Michelle: I was with my mom when she died in February this year. I'd been taking care of her during her decline from emphysema. My mom had entered the death watch phase and we were waiting for my sister from San Diego to get there. It was just her and I and she was lying in her bed and I asked her if I could get her anything and she said, "Just some water." I wet one of those little sponges that look like lollipops and after I moistened her mouth she said, "Thank you for taking care of me. I love you." Those were the last words she spoke on the earth. Gosh I miss her. I think of you everyday and am hoping you will be okay. Love, Ana

Angie said...

Michelle - when your child acknowledged that you were dying and said just wish you'd die sooner I felt it so deeply. You see, on some level I felt that for my mom and again for my brother after watching them suffer for so long, only by not understanding why I'd feel such a thing, I've been very unforgiving of myself. I'm weeping and writing and feeling all of your frustrations and pain. My prayers remain with you and your family always.

Michelle Lea said...

Michelle,

Thank your for your words and for sharing your story with us. You are leaving a legacy for those that will be left behind. I pray that you get day after day of those extra moments to spend with those that cherish and love you. Life is a mystery to all of us. We don't know where or when we will leave but it we do know it wil happen. You are in my thoughts and prayers.

Tracy said...

You inspire me. I weep for your situation, but I admire your (and your husband's) strength and courage. Bless you and your family. May you have many more wonderful memories and days with them.
I'm praying for all of you...

Mothers heart said...

I would like to send you a gift to give to your children. It is a sterling silver hourglass pendant with a 1/2cttw of diamond dust inside. It is a way to let them know that time is precious and each and everyhour should be treasured. Their time with you is limited but your memory and love will be everlasting.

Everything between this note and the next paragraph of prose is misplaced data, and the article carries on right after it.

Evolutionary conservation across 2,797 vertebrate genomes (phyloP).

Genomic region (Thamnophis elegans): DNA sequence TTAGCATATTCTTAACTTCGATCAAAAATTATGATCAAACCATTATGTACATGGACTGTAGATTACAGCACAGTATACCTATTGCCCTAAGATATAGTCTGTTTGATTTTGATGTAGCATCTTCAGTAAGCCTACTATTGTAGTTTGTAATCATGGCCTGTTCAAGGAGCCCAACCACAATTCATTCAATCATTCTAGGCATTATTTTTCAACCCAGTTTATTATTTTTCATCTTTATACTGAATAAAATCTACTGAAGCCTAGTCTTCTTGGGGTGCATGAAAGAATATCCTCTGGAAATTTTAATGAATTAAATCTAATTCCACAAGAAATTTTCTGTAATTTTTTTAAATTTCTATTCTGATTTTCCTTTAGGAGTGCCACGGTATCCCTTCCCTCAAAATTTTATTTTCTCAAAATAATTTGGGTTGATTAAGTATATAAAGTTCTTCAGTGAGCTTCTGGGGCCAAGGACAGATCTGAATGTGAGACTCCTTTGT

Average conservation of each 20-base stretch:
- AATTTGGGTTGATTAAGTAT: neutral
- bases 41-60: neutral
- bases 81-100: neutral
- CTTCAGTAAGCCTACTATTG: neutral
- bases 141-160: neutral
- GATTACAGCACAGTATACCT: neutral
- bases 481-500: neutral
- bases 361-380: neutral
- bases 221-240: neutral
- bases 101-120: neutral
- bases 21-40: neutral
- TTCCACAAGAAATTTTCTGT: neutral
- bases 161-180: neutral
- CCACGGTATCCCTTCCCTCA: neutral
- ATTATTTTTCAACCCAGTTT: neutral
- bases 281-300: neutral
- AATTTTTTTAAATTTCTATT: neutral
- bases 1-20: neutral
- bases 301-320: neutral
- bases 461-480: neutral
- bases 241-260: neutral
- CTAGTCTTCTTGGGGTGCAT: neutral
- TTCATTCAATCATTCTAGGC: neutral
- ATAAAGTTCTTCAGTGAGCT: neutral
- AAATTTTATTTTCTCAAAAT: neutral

I hope you will have a chance to make plenty more memories with the ones you love. You have touched so many people with your words. Thanks for sharing such a private part of your life. I think of you often and pray for you and your family. Please contact me or tell me away to send these gifts. It is my way of saying thank you for helping me see the beauty in life and people.

Cha Cha said...

Michelle, I think about you a lot. Not in a creepy stalker-y way, but the way you think about a friend who is going through a tough time. You find yourself praying for them and you don't even realize it.

Please know that there are a ton of non-stalker-y folks praying for you, and thankful for the graceful, honest way you share your experiences with us.

Here's to today being a better day.

SANELA said...

I agree with Cha Cha. You are an inspiration and a friend in my heart. I look forward to your wise words everyday. You have made me a better mom and a better person. Your family and friends are so lucky to have you in their lives and so are we. God bless and lots of prayers.

Misti said...

You inspire me in a way that is beyond words. By the way....you are great at poetry. It is my opinion that all of your blog posts are poetic. I only "know" you through your blog...but, I keep you and your family close to my heart with well wishes and prayers of comfort and healing.
Misti in FL

Imcompossible said...

I've been reading your diary for a bit now and I thank you for it. I don't know how, exactly, but in some way you've helped me with recent passings of my grandparents.
This entry hit me harder than the others. On the day my nanny passed, I was running errands for her medical supplies and had the weight of the should-i-say-goodbye-now decision on my brain when really, I just wanted it to be over. I drove by the place where my poppy is buried. I looked up at the sky and said, "Please poppy.. come take her. She doesn't deserve this". When I got back to my mother's house, I had barely stepped in the door when we got the call my nanny had passed. Although it was a death watch, I don't think anyone was ready for it and sometimes, I think that if I hadn't wished for it, she would have had another day at least. On the other hand, I was the only one who hadn't said goodbye to her because I didn't want my last "I love you" to my nanny to be with tears. It used to upset her to see any of us cry. I feel like I gave her permission to go... as if she was waiting for me.

That was two months ago. It doesn't get any easier but I find more reasons every day to be thankful that I had her and my poppy for so long.

Thank you for everything. Hopefully this day was just a bad one.

Take care.

amymackin said...

I sincerely hope you didn't think I was on a death watch yesterday. I just knew that Bill would feel better about leaving if he knew that I was staying. And I didn't want to burden you with "prattle" when it seemed like you just needed to rest.

But if I offended you in any way, I am really sorry. That would never be my intention.

Love,
Amy

Cat said...

what amazing strength and resolve you have shown - to keep this out in the open - to talk of it - to let others peek into your most intimate moments with yourself and your family...

I sat a long time ago on a death watch with my family for my sister in law, then 32 who died of brain cancer. Your words brought the value of this life back to me and somehow writing 'thank you for that' seems not enough.